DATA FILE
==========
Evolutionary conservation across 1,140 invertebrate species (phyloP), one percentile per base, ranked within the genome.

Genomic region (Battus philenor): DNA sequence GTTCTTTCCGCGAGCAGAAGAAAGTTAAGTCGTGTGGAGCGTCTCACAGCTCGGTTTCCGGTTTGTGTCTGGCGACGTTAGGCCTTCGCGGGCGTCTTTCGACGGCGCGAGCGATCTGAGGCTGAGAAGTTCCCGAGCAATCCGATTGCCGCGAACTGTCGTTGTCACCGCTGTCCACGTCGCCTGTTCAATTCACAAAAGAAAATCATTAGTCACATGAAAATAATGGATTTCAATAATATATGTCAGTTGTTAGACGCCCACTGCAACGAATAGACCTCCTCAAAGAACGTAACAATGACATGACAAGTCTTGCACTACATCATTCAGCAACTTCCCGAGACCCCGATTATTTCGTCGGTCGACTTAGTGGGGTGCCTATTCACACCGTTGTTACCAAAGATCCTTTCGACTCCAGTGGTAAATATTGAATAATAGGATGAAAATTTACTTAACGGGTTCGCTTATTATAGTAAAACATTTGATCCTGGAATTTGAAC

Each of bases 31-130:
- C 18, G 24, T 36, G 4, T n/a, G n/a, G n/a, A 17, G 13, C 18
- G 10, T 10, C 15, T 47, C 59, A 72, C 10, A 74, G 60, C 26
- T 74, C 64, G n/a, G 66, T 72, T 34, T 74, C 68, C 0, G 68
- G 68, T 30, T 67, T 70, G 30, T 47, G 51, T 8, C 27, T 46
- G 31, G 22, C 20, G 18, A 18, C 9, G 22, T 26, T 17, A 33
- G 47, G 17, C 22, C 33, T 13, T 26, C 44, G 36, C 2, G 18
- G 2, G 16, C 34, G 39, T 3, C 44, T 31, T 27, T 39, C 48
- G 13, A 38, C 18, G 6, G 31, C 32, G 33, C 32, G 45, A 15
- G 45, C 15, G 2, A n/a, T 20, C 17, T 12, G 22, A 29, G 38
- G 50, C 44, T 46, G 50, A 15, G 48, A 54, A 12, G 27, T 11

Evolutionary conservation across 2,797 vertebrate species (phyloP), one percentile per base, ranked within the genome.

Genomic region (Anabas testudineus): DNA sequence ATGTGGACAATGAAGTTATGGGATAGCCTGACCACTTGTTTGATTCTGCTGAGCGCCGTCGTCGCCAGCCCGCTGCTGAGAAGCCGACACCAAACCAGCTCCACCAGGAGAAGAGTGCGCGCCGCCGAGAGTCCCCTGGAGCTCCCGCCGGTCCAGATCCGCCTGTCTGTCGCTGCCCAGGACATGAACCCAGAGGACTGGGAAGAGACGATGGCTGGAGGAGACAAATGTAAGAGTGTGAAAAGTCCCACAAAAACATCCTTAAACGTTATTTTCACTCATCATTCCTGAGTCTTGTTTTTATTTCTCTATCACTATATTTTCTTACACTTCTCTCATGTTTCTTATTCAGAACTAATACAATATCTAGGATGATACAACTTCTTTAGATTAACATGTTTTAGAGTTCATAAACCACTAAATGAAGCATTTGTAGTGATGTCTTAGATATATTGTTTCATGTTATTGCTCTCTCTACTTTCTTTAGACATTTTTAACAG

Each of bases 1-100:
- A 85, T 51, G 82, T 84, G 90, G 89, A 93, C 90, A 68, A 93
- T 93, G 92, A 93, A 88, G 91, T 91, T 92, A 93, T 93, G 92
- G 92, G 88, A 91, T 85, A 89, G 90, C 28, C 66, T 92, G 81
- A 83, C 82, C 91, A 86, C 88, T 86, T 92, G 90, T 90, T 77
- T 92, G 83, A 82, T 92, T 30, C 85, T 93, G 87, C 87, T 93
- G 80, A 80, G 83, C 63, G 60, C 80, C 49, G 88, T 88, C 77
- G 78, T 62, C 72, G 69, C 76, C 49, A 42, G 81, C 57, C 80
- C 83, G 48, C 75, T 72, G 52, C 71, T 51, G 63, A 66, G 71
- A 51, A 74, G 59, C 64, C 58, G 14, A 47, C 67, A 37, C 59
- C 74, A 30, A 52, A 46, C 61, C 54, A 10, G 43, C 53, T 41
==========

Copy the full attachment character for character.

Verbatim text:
Evolutionary conservation across 1,140 invertebrate species (phyloP), one percentile per base, ranked within the genome.

Genomic region (Battus philenor): DNA sequence GTTCTTTCCGCGAGCAGAAGAAAGTTAAGTCGTGTGGAGCGTCTCACAGCTCGGTTTCCGGTTTGTGTCTGGCGACGTTAGGCCTTCGCGGGCGTCTTTCGACGGCGCGAGCGATCTGAGGCTGAGAAGTTCCCGAGCAATCCGATTGCCGCGAACTGTCGTTGTCACCGCTGTCCACGTCGCCTGTTCAATTCACAAAAGAAAATCATTAGTCACATGAAAATAATGGATTTCAATAATATATGTCAGTTGTTAGACGCCCACTGCAACGAATAGACCTCCTCAAAGAACGTAACAATGACATGACAAGTCTTGCACTACATCATTCAGCAACTTCCCGAGACCCCGATTATTTCGTCGGTCGACTTAGTGGGGTGCCTATTCACACCGTTGTTACCAAAGATCCTTTCGACTCCAGTGGTAAATATTGAATAATAGGATGAAAATTTACTTAACGGGTTCGCTTATTATAGTAAAACATTTGATCCTGGAATTTGAAC

Each of bases 31-130:
- C 18, G 24, T 36, G 4, T n/a, G n/a, G n/a, A 17, G 13, C 18
- G 10, T 10, C 15, T 47, C 59, A 72, C 10, A 74, G 60, C 26
- T 74, C 64, G n/a, G 66, T 72, T 34, T 74, C 68, C 0, G 68
- G 68, T 30, T 67, T 70, G 30, T 47, G 51, T 8, C 27, T 46
- G 31, G 22, C 20, G 18, A 18, C 9, G 22, T 26, T 17, A 33
- G 47, G 17, C 22, C 33, T 13, T 26, C 44, G 36, C 2, G 18
- G 2, G 16, C 34, G 39, T 3, C 44, T 31, T 27, T 39, C 48
- G 13, A 38, C 18, G 6, G 31, C 32, G 33, C 32, G 45, A 15
- G 45, C 15, G 2, A n/a, T 20, C 17, T 12, G 22, A 29, G 38
- G 50, C 44, T 46, G 50, A 15, G 48, A 54, A 12, G 27, T 11

Evolutionary conservation across 2,797 vertebrate species (phyloP), one percentile per base, ranked within the genome.

Genomic region (Anabas testudineus): DNA sequence ATGTGGACAATGAAGTTATGGGATAGCCTGACCACTTGTTTGATTCTGCTGAGCGCCGTCGTCGCCAGCCCGCTGCTGAGAAGCCGACACCAAACCAGCTCCACCAGGAGAAGAGTGCGCGCCGCCGAGAGTCCCCTGGAGCTCCCGCCGGTCCAGATCCGCCTGTCTGTCGCTGCCCAGGACATGAACCCAGAGGACTGGGAAGAGACGATGGCTGGAGGAGACAAATGTAAGAGTGTGAAAAGTCCCACAAAAACATCCTTAAACGTTATTTTCACTCATCATTCCTGAGTCTTGTTTTTATTTCTCTATCACTATATTTTCTTACACTTCTCTCATGTTTCTTATTCAGAACTAATACAATATCTAGGATGATACAACTTCTTTAGATTAACATGTTTTAGAGTTCATAAACCACTAAATGAAGCATTTGTAGTGATGTCTTAGATATATTGTTTCATGTTATTGCTCTCTCTACTTTCTTTAGACATTTTTAACAG

Each of bases 1-100:
- A 85, T 51, G 82, T 84, G 90, G 89, A 93, C 90, A 68, A 93
- T 93, G 92, A 93, A 88, G 91, T 91, T 92, A 93, T 93, G 92
- G 92, G 88, A 91, T 85, A 89, G 90, C 28, C 66, T 92, G 81
- A 83, C 82, C 91, A 86, C 88, T 86, T 92, G 90, T 90, T 77
- T 92, G 83, A 82, T 92, T 30, C 85, T 93, G 87, C 87, T 93
- G 80, A 80, G 83, C 63, G 60, C 80, C 49, G 88, T 88, C 77
- G 78, T 62, C 72, G 69, C 76, C 49, A 42, G 81, C 57, C 80
- C 83, G 48, C 75, T 72, G 52, C 71, T 51, G 63, A 66, G 71
- A 51, A 74, G 59, C 64, C 58, G 14, A 47, C 67, A 37, C 59
- C 74, A 30, A 52, A 46, C 61, C 54, A 10, G 43, C 53, T 41